- Iranian-sourced nonnuclear proliferation in Yemen — ballistic missiles and unmanned aerial vehicles (UAVs) — is part of a larger pattern in the Middle East that tests the current regional security architecture. The Yemen conflict has provided Iran with a live-fire testing ground for longer-range capabilities. Houthi-fired Iranian-sourced ballistic missiles and UAVs provide data to feed back into Iranian weapons development cycles. Additionally, the Houthis have innovated new tactics with Iranian-sourced UAVs, tactics since adopted by Iranian-backed Iraqi militias, showing the transfer of knowledge between theaters.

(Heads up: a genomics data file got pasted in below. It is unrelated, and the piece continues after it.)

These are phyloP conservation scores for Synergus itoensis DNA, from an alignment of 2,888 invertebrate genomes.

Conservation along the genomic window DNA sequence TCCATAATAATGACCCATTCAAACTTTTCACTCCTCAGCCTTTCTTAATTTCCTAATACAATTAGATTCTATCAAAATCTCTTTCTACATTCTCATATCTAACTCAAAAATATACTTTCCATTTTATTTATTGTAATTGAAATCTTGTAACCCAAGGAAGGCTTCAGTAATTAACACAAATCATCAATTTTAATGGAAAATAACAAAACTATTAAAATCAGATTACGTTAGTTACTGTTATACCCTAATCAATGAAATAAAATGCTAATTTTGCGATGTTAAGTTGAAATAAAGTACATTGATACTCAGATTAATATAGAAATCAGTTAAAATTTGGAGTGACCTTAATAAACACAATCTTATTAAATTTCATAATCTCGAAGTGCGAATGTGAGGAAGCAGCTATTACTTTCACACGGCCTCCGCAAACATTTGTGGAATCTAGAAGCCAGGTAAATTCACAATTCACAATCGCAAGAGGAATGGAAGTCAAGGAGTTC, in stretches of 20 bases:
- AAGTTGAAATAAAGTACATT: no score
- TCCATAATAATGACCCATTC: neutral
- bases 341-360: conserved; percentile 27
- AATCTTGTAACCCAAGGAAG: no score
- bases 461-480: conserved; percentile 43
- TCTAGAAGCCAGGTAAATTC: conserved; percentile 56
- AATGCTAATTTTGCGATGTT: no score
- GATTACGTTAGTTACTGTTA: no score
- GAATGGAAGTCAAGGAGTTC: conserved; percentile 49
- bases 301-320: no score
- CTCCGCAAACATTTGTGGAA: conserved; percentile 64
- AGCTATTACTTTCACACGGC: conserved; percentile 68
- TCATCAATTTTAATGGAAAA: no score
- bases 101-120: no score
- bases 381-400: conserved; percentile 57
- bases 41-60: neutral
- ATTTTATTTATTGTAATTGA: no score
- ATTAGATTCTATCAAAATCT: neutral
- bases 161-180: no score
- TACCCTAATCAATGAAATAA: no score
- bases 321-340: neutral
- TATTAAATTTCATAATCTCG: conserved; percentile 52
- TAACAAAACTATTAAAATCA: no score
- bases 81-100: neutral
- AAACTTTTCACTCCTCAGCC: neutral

- The Houthis’ expansion of the scope of Yemen’s conflict has created a growing requirement to defend US personnel based in the region and support Gulf partners against ballistic-missile and UAV attacks. The missile defense systems in place to counter the Iranian-sourced Houthi threat are expensive, especially compared to the relatively low-cost weapons the Houthis use. Counter-smuggling operations have had a limited impact. Targeting Iranian-sourced components to render them ineffective before they are transferred might produce more asymmetrical results.
- The United States must develop a comprehensive approach to Yemen and the region that reflects the new reality of the Houthis as part of Iran’s Axis of Resistance. The Houthis’ incorporation into the Axis broadens the means of action at Iran’s disposal to advance its regional interests, especially as Iran seeks to contest deepening Israeli-Emirati ties.
Read the full report at the American Enterprise Institute.